In 2009, The Max M. & Marjorie S. Fisher Foundation began exploring impact investing in order to deepen its community support and complement traditional grantmaking. By 2012, the Fisher Foundation had committed 3.6% of its assets to impact investing. These investments are supporting partners’ growth while opening a new giving path for the Foundation to lead alongside others advancing the impact investing field. Across its impact areas, the Foundation employs two types of impact investment tools—Program-Related Investments (PRIs) and Mission-Related Investments (MRIs). PRIs are investments made from the Foundation’s grant-making budget, while MRIs are made from the Foundation’s corpus. Investments are generally multi-year, patient capital loans or equity investments that help to build its partners’ financial sustainability while supporting crucial day-to-day work.
As for the rest of its investments — the Fisher Foundation is beginning a learning journey after executing its first values aligned asset investment scan.
The Fisher Foundation is following in the footsteps of a growing number of organizations looking to align more investments in companies and strategies that advance their missions. Foundations in the U.S. collectively have trillions in assets but often only use the legally required 5 percent through grantmaking. This move explores what is possible if foundations begin applying the rest of their assets to toward their impact areas.
Jennifer Oertel, CMF’s impact investing expert in residence, explains how asset investments differ from impact investing. “The Fisher Foundation began its impact investing journey by carving out a percentage of its investment portfolio for impact investing, both PRIs and MRIs. To date, PRIs – investments that, if structured properly under the tax code, ‘count’ as grants toward a foundation’s 5 percent distribution and do not count as net investment assets subject to tax despite the fact that the assets are expected to be returned, often with a small return on investment, represent the bulk of their initial investments” Oertel said. “Now, it is taking a much deeper look at its investment portfolio – the ‘other 95 percent’ – with the intent to more actively evaluate the types of businesses the foundation supports through its investment portfolio.”
Following the likes of Heron, McKnight, Nathan Cummings and many others, the list of foundations of all sizes beginning to move their endowment assets to align to their missions keeps expanding. As the universe of investable impact investing product grows and diversifies across asset classes, it is a natural progression for the asset allocation of a foundation’s endowment to reflect its core values. At a CMF Impact Investing Committee meeting earlier this year, the Fisher Foundation with help from one of their advisors, Avivar Capital, shared what various values aligned investing approaches can look like for a foundation, including a negative or exclusionary screening, which screens investments based on specific environmental, social and governance (ESG) criteria.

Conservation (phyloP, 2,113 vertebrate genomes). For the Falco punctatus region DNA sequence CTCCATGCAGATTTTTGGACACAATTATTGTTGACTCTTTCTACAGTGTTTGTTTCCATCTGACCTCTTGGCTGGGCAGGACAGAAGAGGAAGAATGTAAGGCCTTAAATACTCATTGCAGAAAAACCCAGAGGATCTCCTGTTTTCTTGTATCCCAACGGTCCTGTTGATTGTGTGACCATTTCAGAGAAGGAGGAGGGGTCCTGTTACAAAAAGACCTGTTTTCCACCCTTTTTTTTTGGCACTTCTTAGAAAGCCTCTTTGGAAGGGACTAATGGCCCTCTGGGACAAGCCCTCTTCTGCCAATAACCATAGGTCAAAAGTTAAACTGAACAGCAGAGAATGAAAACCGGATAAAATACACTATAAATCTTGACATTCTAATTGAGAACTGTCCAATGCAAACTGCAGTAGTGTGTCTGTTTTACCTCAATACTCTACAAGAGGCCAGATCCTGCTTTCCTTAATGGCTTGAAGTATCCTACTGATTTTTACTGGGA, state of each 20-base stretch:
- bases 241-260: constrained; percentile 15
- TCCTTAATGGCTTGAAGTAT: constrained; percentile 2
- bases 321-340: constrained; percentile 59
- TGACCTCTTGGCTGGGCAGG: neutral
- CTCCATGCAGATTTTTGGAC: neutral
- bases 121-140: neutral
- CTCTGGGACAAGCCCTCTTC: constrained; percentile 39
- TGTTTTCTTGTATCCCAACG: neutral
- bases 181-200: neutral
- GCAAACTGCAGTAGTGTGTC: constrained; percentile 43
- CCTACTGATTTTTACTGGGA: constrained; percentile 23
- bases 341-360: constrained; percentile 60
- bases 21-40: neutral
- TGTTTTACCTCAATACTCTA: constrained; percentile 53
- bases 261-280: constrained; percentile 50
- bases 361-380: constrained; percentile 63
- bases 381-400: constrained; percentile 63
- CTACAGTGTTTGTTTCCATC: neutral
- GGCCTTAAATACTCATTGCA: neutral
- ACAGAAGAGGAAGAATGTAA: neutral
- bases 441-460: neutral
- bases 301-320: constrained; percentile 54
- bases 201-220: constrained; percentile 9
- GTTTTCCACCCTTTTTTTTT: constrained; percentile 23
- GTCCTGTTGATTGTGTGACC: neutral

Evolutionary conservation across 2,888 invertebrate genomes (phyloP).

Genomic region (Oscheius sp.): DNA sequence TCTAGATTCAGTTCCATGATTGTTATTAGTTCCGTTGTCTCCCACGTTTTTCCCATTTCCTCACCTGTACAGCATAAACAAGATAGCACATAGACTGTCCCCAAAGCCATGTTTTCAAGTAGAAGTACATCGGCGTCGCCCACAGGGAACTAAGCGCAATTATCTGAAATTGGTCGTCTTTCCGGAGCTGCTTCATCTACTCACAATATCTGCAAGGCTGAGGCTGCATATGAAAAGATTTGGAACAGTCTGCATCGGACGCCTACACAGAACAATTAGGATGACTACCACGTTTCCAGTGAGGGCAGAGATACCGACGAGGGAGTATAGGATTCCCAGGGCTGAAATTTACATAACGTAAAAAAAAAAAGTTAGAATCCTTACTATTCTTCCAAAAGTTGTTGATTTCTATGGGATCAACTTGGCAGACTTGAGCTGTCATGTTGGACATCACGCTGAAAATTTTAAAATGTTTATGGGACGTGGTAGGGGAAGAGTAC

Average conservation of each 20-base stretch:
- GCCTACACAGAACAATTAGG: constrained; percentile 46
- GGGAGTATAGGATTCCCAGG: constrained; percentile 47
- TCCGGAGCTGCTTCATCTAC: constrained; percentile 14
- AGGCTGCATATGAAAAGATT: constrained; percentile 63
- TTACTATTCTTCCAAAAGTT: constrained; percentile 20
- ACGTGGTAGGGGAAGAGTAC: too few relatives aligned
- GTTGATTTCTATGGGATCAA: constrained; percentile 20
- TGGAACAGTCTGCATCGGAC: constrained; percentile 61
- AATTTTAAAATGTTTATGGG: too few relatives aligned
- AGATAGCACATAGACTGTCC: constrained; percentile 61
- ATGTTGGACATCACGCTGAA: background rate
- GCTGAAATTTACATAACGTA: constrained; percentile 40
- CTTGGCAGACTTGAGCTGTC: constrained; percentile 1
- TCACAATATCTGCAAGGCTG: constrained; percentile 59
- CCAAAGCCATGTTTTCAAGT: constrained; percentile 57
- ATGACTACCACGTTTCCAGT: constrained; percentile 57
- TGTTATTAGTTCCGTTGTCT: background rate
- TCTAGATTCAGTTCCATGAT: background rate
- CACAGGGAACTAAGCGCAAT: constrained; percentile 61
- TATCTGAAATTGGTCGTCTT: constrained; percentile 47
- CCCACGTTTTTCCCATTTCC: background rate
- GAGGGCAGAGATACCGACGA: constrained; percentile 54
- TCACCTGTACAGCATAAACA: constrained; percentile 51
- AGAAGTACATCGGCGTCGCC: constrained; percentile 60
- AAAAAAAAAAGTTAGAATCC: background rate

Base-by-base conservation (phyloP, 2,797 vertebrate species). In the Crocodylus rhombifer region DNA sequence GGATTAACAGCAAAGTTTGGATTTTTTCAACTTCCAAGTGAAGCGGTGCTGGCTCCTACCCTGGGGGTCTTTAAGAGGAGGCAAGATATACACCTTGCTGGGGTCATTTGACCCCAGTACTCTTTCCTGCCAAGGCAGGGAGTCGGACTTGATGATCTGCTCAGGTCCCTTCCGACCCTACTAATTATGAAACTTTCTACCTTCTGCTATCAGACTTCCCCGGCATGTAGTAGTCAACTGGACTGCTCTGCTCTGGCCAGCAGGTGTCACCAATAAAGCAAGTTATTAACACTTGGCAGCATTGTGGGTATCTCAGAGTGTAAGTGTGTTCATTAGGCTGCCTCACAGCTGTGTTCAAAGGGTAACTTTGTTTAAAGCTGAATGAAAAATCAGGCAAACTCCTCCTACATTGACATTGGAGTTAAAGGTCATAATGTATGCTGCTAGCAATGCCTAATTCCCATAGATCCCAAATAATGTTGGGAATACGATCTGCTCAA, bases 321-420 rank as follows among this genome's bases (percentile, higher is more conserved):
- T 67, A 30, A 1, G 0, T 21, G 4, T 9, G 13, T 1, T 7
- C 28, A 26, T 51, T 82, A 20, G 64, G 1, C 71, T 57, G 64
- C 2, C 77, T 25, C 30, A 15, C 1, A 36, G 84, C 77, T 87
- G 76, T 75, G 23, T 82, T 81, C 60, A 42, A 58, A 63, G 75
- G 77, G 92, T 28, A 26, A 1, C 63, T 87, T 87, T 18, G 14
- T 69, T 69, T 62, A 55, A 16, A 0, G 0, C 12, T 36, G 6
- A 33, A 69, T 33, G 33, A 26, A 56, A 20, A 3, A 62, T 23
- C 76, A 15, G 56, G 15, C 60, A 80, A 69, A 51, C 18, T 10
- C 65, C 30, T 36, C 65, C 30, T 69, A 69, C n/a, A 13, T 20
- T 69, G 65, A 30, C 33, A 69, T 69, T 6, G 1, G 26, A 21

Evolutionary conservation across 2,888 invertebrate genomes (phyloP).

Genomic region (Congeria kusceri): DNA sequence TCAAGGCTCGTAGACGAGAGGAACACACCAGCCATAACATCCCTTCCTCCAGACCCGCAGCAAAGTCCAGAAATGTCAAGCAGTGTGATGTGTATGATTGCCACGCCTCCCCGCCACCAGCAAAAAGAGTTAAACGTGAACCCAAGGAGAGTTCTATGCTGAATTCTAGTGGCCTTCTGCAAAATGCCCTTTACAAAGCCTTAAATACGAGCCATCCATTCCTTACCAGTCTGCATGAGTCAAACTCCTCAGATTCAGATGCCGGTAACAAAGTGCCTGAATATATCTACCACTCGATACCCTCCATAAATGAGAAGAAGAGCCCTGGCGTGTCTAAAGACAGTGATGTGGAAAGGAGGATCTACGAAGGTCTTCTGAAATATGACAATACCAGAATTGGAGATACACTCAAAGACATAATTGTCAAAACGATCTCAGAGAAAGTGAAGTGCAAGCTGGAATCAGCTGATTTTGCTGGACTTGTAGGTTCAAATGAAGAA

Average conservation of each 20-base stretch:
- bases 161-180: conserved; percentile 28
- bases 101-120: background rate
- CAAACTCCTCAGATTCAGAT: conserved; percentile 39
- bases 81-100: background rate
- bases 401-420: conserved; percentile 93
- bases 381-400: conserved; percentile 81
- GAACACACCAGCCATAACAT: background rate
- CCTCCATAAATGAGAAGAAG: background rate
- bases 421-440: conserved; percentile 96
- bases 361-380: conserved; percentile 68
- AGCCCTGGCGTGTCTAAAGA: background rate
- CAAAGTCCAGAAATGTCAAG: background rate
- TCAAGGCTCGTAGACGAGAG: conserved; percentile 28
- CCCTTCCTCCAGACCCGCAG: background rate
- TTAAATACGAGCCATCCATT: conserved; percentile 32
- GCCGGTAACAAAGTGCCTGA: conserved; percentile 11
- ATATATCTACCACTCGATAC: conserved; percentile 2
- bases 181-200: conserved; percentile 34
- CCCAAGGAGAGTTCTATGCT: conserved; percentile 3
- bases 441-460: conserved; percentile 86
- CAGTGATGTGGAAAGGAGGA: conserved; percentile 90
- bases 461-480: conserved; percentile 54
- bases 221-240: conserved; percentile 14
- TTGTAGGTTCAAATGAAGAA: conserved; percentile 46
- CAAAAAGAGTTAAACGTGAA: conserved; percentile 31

Through its own work, the Fisher Foundation has begun by directing its fund manager to execute a specific screen on its investments. “We screened a portion of the Foundation’s assets to start to get a sense of the potential negative impacts via how those funds are invested,” Meredith Freeman, Director of Alignment and Impact Investing at the Fisher Foundation said. “There are a variety of negative screens available for important social issues such as human trafficking, child and slave labor, predatory lending, tobacco, and weapons manufacturing. These types of screens are available but often need to be requested.”
Freeman said the scan is an important learning and knowledge gathering opportunity for the Fisher Foundation. “It is important to work with asset managers who are willing to use socially responsible investment products to meet your needs, and to be very direct about what you’d like to screen your investments for,” Freeman said. The Foundation has learned there are many options to consider in determining next steps with investments, particularly those that are not values-aligned. “Just because you do a screen doesn’t necessarily mean that you have to divest if you find something that doesn’t align,” Freeman said. “We have several options, including partnering with other investors to press for increased transparency and changes to corporate behavior.“
“Even though we are 10 years into our journey with impact investing, we are still only just getting started. We value learning, we value being on this journey, and we’re always looking to learn from and share with others,” she said.